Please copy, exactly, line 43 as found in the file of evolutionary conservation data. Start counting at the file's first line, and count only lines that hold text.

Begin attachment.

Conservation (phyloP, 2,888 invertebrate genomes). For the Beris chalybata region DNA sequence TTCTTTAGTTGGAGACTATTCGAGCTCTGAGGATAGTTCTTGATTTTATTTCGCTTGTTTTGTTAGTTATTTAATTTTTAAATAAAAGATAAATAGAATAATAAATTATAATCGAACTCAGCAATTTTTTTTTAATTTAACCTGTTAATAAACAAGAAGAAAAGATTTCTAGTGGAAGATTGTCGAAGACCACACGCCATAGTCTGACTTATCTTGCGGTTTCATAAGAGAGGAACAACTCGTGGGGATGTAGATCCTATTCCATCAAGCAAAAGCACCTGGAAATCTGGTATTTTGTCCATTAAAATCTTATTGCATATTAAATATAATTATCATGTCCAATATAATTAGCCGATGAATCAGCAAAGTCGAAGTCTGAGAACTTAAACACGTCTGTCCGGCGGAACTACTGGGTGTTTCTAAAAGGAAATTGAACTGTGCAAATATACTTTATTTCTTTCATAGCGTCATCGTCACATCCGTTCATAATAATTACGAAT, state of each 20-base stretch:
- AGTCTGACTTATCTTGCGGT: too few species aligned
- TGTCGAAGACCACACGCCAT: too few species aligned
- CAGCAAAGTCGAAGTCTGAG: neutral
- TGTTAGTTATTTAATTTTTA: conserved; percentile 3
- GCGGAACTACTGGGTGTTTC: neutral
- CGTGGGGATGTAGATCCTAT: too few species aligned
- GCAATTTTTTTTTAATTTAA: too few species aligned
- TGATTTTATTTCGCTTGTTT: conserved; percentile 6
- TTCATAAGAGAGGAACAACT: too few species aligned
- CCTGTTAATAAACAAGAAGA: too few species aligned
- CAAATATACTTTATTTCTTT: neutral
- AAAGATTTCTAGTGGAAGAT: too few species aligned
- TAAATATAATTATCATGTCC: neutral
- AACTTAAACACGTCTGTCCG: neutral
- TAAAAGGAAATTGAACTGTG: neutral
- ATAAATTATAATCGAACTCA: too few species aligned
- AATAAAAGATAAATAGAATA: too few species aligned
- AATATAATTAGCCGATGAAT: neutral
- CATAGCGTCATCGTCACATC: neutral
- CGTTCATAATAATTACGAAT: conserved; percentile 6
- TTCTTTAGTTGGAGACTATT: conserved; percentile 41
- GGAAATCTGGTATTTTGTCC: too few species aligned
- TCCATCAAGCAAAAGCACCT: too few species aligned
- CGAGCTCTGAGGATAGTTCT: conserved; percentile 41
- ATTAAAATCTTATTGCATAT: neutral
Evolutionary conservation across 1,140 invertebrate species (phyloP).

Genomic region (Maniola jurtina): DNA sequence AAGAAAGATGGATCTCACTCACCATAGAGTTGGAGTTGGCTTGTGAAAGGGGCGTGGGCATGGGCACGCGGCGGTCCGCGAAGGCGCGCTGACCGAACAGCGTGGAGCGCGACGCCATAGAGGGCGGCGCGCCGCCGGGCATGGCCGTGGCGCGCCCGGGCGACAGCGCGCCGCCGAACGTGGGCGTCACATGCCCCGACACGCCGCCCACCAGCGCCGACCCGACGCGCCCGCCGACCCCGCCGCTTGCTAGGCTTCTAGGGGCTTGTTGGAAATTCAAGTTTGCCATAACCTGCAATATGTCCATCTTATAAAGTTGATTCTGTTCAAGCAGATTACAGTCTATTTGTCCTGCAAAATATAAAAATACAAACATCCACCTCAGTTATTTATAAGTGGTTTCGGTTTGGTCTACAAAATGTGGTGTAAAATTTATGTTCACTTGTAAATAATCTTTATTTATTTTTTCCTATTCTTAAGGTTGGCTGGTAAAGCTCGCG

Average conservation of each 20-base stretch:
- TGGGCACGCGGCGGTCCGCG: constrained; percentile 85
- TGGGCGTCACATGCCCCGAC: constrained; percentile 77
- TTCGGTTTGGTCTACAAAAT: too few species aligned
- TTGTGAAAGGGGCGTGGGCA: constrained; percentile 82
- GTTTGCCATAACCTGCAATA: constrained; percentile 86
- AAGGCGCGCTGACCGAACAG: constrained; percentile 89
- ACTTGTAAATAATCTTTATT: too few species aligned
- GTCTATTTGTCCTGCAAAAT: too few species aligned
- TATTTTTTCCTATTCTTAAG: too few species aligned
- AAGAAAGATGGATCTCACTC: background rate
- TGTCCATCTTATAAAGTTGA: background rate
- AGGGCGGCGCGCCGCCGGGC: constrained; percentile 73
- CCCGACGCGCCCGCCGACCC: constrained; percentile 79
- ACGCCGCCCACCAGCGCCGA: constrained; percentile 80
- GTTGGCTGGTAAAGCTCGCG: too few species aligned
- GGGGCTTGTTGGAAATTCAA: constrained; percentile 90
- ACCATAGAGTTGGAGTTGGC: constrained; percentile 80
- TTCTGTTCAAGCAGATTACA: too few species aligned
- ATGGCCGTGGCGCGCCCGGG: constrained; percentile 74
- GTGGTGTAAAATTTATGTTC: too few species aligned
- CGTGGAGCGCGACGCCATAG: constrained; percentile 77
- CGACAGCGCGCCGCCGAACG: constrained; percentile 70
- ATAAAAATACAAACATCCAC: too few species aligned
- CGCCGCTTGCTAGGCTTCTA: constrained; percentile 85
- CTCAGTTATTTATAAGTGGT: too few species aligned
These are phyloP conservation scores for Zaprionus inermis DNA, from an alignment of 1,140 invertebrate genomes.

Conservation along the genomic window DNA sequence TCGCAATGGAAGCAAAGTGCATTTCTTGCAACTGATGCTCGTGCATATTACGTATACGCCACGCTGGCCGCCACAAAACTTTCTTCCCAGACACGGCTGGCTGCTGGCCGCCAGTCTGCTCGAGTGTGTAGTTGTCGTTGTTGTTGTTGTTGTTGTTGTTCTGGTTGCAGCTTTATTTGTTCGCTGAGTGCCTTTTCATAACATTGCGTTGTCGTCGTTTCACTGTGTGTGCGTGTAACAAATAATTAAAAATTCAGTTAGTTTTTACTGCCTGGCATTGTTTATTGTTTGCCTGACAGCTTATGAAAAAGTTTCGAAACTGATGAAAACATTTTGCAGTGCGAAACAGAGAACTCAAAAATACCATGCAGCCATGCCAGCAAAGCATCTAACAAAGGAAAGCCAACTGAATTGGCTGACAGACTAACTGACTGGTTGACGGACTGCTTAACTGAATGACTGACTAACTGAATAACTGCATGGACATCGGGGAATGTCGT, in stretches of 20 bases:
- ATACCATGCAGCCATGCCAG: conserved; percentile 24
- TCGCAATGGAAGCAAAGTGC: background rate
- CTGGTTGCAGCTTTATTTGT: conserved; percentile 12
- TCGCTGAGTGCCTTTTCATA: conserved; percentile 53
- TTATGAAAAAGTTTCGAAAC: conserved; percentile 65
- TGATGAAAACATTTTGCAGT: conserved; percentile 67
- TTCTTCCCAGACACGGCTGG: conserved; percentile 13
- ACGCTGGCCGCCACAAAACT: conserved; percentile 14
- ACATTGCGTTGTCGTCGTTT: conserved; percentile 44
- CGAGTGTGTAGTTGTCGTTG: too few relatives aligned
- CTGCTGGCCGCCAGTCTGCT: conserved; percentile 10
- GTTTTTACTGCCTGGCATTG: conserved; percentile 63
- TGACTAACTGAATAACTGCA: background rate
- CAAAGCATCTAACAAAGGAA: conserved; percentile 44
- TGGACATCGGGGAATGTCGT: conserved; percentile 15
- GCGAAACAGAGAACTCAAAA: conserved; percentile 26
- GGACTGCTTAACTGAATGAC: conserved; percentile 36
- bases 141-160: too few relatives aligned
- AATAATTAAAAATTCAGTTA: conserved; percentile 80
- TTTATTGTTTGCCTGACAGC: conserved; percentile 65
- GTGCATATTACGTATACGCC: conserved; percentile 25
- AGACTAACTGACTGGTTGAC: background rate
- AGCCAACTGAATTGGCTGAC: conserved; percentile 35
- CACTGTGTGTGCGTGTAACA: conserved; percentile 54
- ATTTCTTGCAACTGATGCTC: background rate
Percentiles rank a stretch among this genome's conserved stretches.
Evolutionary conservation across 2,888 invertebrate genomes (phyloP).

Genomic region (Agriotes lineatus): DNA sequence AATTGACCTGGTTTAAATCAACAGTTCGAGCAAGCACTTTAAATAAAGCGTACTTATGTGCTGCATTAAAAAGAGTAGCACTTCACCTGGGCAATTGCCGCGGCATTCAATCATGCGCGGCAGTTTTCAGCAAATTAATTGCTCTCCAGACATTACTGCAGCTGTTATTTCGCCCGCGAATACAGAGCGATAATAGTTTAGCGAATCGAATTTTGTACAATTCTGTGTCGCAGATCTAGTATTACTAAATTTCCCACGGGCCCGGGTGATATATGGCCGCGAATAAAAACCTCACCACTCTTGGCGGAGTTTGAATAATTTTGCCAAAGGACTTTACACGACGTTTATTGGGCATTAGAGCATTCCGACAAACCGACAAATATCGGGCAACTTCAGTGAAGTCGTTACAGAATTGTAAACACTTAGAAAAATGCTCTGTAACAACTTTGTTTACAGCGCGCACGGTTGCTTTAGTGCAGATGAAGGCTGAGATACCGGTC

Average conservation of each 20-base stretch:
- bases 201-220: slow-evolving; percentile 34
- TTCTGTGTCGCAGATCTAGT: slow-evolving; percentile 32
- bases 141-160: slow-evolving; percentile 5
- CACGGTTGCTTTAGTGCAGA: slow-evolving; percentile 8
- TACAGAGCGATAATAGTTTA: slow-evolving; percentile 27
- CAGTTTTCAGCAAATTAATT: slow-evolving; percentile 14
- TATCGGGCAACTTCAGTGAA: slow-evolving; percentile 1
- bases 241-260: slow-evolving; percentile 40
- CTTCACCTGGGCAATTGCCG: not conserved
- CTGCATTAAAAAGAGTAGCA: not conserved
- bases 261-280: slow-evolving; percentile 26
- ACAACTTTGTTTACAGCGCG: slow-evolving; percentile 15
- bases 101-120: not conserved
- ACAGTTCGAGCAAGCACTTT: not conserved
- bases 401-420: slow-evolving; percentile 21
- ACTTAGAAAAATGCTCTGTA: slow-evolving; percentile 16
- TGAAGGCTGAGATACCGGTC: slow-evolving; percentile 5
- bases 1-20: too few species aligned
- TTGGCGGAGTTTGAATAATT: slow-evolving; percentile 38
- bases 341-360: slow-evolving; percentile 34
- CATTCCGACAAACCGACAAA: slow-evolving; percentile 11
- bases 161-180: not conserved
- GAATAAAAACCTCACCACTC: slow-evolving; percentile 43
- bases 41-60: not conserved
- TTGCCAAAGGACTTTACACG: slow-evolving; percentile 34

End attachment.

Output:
- ACGCCGCCCACCAGCGCCGA: constrained; percentile 80